Well the only way you would have a problem is if you tried to enter the US. Flying over it is not a concern for you. Emergency landing is another thing. If the plane did have to land then by all means don't try to get through US Customs. So you should be fine for the flight.
Now once you are in Mexico, and your passport is in order, you should be fine going the Mexico customs. They do not have scanners or anything that will pull up a red flag at the airport so you should be fine there.
Now IF you get arrested in Mexico that's a whole other deal. The most important thing about your question that you have to ask yourself if "how bad is US looking for you" What I mean is are you on the 15 most wanted fugitive list? or are you mixed up in the other 2.5 million people with outstanding warrants in California. There are soOOO many people with outstanding warrants in the US that you would really need to be on a hot list for it to be a problem for you Other than the fact if you really screw up in Mexico, piss alot of people off and they run your through the states and find the outstanding warrant.
You can also go to the state website that you think you have an arrest warrant in and really find out if you have a warrant out for your arrest.
I found this on the web
Also, the Marshals Service is the primary agency responsible for tracking and extraditing fugitives who are apprehended in foreign countries and wanted for prosecution in the United States. The U.S. Marshals Service, which has statutory responsibility for all international, federal and state extraditions, sees to it that there is no safe haven for criminals who flee the territorial boundaries of the United States.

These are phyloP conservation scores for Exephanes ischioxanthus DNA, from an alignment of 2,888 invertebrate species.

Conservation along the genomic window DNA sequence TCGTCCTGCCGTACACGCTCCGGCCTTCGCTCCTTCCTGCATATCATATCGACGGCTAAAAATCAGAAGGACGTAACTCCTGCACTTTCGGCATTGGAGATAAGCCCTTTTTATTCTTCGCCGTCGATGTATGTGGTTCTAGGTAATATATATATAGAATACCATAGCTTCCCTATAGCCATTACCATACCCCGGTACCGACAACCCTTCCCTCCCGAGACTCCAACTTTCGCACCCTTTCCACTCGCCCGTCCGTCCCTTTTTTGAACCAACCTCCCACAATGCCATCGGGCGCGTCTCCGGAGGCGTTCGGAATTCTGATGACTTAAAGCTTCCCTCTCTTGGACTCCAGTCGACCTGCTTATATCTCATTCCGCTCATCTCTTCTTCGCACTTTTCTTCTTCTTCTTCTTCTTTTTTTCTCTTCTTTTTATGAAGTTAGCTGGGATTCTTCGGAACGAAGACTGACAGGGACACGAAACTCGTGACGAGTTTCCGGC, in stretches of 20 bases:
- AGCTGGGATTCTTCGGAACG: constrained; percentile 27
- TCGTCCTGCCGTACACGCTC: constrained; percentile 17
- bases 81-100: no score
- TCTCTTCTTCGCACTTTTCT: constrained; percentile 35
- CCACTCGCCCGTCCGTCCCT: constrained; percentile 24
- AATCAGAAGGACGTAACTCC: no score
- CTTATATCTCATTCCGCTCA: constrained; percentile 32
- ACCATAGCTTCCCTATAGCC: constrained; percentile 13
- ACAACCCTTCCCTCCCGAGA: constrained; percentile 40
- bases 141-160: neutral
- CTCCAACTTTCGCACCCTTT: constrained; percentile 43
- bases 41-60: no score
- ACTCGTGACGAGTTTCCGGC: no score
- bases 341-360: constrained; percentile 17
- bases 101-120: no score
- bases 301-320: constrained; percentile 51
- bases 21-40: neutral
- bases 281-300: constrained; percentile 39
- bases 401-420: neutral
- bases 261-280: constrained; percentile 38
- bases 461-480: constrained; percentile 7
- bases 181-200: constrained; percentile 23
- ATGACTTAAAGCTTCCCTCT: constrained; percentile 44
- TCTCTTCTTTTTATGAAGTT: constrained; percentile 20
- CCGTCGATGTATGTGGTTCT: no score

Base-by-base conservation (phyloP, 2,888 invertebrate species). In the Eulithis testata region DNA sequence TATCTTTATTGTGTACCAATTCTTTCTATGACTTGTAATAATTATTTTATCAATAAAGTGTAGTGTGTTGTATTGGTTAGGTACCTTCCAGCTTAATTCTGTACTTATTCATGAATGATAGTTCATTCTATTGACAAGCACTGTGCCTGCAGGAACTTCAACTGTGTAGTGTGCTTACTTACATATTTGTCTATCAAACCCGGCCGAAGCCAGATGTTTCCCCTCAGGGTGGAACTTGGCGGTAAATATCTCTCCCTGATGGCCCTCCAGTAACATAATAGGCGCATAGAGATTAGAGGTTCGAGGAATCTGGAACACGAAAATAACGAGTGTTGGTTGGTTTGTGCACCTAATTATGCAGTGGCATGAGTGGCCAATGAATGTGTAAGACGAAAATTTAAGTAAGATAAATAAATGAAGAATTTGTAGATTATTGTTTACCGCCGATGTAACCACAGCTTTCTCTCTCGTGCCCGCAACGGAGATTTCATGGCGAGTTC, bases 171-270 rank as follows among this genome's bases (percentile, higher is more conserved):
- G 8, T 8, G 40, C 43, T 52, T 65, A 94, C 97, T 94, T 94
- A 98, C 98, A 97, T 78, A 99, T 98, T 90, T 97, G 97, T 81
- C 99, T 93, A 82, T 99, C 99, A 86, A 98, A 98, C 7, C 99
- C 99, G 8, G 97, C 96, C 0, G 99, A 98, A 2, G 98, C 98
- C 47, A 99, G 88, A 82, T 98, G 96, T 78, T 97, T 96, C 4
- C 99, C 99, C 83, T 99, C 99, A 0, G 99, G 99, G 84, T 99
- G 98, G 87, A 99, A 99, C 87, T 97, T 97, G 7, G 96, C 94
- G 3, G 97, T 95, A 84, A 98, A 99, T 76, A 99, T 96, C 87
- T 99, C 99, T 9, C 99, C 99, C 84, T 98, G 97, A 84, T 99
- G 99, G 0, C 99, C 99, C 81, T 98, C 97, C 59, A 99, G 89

The U.S. Marshals Service defines international fugitives as, fugitives wanted in the United States who have fled to foreign countries to avoid prosecution or incarceration. Interaction with numerous law enforcement agencies and representatives of foreign governments is daily occurrence. The U.S. Marshals Service is constantly networking to establish and improve relationships with foreign governments to enhance its ability to apprehend fugitives seeking refuge in foreign countries.
In 2003, the U.S. Marshals Service opened field offices in Mexico City, Mexico; Kingston, Jamaica; and Santo Domingo, Dominican Republic. The focus of these offices is to coordinate U.S. Marshals Service fugitive investigations with law enforcement in each country to coordinate arrests, extraditions, and deportations. In addition, the U.S. Marshals Service develops on-going training programs for these countries in fugitive investigation techniques and officer survival
The U.S. Marshals Service is responsible for carrying out extraditions to the United States from foreign countries and for supporting extraditions to foreign countries from the United States: a complex task involving coordination among the Department of Justice, Office of International Affairs; the State Department, foreign governments, U.S. embassies, and U.S. Marshals Service district offices. The extradition process involves country clearance, threat assessments and security arrangements, travel arrangements, and any necessary medical assessment and accommodations. In fiscal year 2008, the U.S. Marshals Service coordinated 857 extraditions/deportations involving 60 countries.